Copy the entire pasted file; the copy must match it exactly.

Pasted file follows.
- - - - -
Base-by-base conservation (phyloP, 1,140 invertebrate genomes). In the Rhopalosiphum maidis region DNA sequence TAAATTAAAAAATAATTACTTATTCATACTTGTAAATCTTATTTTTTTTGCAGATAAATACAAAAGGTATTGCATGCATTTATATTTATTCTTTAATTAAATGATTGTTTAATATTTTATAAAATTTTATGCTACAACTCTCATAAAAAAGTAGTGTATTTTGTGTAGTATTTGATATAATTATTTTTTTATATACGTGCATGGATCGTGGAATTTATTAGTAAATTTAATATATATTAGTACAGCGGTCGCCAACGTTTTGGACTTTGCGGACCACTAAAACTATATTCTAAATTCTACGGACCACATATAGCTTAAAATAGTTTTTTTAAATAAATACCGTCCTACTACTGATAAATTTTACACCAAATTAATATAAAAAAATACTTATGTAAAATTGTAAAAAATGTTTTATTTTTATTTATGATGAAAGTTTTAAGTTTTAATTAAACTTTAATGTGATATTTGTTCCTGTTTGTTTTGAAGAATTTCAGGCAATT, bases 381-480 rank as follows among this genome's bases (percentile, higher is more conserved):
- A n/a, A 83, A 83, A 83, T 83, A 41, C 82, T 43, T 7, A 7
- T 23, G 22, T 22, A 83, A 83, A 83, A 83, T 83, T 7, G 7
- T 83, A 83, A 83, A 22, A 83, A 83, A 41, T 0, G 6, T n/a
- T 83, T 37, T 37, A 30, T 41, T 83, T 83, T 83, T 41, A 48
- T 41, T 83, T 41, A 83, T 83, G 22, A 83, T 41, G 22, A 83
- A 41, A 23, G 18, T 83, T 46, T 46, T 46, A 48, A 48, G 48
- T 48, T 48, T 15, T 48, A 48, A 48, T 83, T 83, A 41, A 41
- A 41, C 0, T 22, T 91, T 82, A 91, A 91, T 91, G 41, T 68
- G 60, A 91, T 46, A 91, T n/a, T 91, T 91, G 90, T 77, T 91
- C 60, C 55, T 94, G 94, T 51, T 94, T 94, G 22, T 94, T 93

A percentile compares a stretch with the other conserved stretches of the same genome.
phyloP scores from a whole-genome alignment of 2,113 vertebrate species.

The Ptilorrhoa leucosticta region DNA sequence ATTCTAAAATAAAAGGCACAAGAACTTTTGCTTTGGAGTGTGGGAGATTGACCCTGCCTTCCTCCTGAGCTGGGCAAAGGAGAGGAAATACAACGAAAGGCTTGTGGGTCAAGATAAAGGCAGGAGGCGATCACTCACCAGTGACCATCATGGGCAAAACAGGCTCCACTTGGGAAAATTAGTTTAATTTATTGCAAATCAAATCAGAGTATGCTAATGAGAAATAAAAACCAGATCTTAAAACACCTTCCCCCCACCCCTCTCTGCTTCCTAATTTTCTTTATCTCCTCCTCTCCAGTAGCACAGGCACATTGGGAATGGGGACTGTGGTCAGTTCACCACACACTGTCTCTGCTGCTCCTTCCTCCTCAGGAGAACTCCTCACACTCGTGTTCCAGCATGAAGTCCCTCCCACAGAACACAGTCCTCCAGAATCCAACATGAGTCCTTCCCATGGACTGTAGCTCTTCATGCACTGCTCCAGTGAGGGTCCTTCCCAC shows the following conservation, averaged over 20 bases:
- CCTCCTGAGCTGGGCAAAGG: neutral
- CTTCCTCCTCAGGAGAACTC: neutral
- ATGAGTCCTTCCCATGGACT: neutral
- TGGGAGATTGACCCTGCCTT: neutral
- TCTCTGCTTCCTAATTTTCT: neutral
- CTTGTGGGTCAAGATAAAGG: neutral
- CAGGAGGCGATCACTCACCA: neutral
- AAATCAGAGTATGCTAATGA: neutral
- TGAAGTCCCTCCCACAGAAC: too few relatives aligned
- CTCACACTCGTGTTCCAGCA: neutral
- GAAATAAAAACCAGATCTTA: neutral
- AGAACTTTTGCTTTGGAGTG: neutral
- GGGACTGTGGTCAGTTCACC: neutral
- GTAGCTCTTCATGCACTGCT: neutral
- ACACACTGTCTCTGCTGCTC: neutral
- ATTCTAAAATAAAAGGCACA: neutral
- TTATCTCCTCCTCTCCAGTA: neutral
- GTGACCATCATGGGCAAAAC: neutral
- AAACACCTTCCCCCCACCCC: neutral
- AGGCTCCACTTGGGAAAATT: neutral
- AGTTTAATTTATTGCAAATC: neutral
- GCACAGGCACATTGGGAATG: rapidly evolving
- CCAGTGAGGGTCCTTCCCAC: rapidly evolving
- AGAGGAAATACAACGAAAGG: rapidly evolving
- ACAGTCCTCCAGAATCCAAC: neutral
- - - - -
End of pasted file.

Base-by-base conservation (phyloP, 1,140 invertebrate genomes). In the Rhopalosiphum maidis region DNA sequence TAAATTAAAAAATAATTACTTATTCATACTTGTAAATCTTATTTTTTTTGCAGATAAATACAAAAGGTATTGCATGCATTTATATTTATTCTTTAATTAAATGATTGTTTAATATTTTATAAAATTTTATGCTACAACTCTCATAAAAAAGTAGTGTATTTTGTGTAGTATTTGATATAATTATTTTTTTATATACGTGCATGGATCGTGGAATTTATTAGTAAATTTAATATATATTAGTACAGCGGTCGCCAACGTTTTGGACTTTGCGGACCACTAAAACTATATTCTAAATTCTACGGACCACATATAGCTTAAAATAGTTTTTTTAAATAAATACCGTCCTACTACTGATAAATTTTACACCAAATTAATATAAAAAAATACTTATGTAAAATTGTAAAAAATGTTTTATTTTTATTTATGATGAAAGTTTTAAGTTTTAATTAAACTTTAATGTGATATTTGTTCCTGTTTGTTTTGAAGAATTTCAGGCAATT, bases 381-480 rank as follows among this genome's bases (percentile, higher is more conserved):
- A n/a, A 83, A 83, A 83, T 83, A 41, C 82, T 43, T 7, A 7
- T 23, G 22, T 22, A 83, A 83, A 83, A 83, T 83, T 7, G 7
- T 83, A 83, A 83, A 22, A 83, A 83, A 41, T 0, G 6, T n/a
- T 83, T 37, T 37, A 30, T 41, T 83, T 83, T 83, T 41, A 48
- T 41, T 83, T 41, A 83, T 83, G 22, A 83, T 41, G 22, A 83
- A 41, A 23, G 18, T 83, T 46, T 46, T 46, A 48, A 48, G 48
- T 48, T 48, T 15, T 48, A 48, A 48, T 83, T 83, A 41, A 41
- A 41, C 0, T 22, T 91, T 82, A 91, A 91, T 91, G 41, T 68
- G 60, A 91, T 46, A 91, T n/a, T 91, T 91, G 90, T 77, T 91
- C 60, C 55, T 94, G 94, T 51, T 94, T 94, G 22, T 94, T 93

A percentile compares a stretch with the other conserved stretches of the same genome.
phyloP scores from a whole-genome alignment of 2,113 vertebrate species.

The Ptilorrhoa leucosticta region DNA sequence ATTCTAAAATAAAAGGCACAAGAACTTTTGCTTTGGAGTGTGGGAGATTGACCCTGCCTTCCTCCTGAGCTGGGCAAAGGAGAGGAAATACAACGAAAGGCTTGTGGGTCAAGATAAAGGCAGGAGGCGATCACTCACCAGTGACCATCATGGGCAAAACAGGCTCCACTTGGGAAAATTAGTTTAATTTATTGCAAATCAAATCAGAGTATGCTAATGAGAAATAAAAACCAGATCTTAAAACACCTTCCCCCCACCCCTCTCTGCTTCCTAATTTTCTTTATCTCCTCCTCTCCAGTAGCACAGGCACATTGGGAATGGGGACTGTGGTCAGTTCACCACACACTGTCTCTGCTGCTCCTTCCTCCTCAGGAGAACTCCTCACACTCGTGTTCCAGCATGAAGTCCCTCCCACAGAACACAGTCCTCCAGAATCCAACATGAGTCCTTCCCATGGACTGTAGCTCTTCATGCACTGCTCCAGTGAGGGTCCTTCCCAC shows the following conservation, averaged over 20 bases:
- CCTCCTGAGCTGGGCAAAGG: neutral
- CTTCCTCCTCAGGAGAACTC: neutral
- ATGAGTCCTTCCCATGGACT: neutral
- TGGGAGATTGACCCTGCCTT: neutral
- TCTCTGCTTCCTAATTTTCT: neutral
- CTTGTGGGTCAAGATAAAGG: neutral
- CAGGAGGCGATCACTCACCA: neutral
- AAATCAGAGTATGCTAATGA: neutral
- TGAAGTCCCTCCCACAGAAC: too few relatives aligned
- CTCACACTCGTGTTCCAGCA: neutral
- GAAATAAAAACCAGATCTTA: neutral
- AGAACTTTTGCTTTGGAGTG: neutral
- GGGACTGTGGTCAGTTCACC: neutral
- GTAGCTCTTCATGCACTGCT: neutral
- ACACACTGTCTCTGCTGCTC: neutral
- ATTCTAAAATAAAAGGCACA: neutral
- TTATCTCCTCCTCTCCAGTA: neutral
- GTGACCATCATGGGCAAAAC: neutral
- AAACACCTTCCCCCCACCCC: neutral
- AGGCTCCACTTGGGAAAATT: neutral
- AGTTTAATTTATTGCAAATC: neutral
- GCACAGGCACATTGGGAATG: rapidly evolving
- CCAGTGAGGGTCCTTCCCAC: rapidly evolving
- AGAGGAAATACAACGAAAGG: rapidly evolving
- ACAGTCCTCCAGAATCCAAC: neutral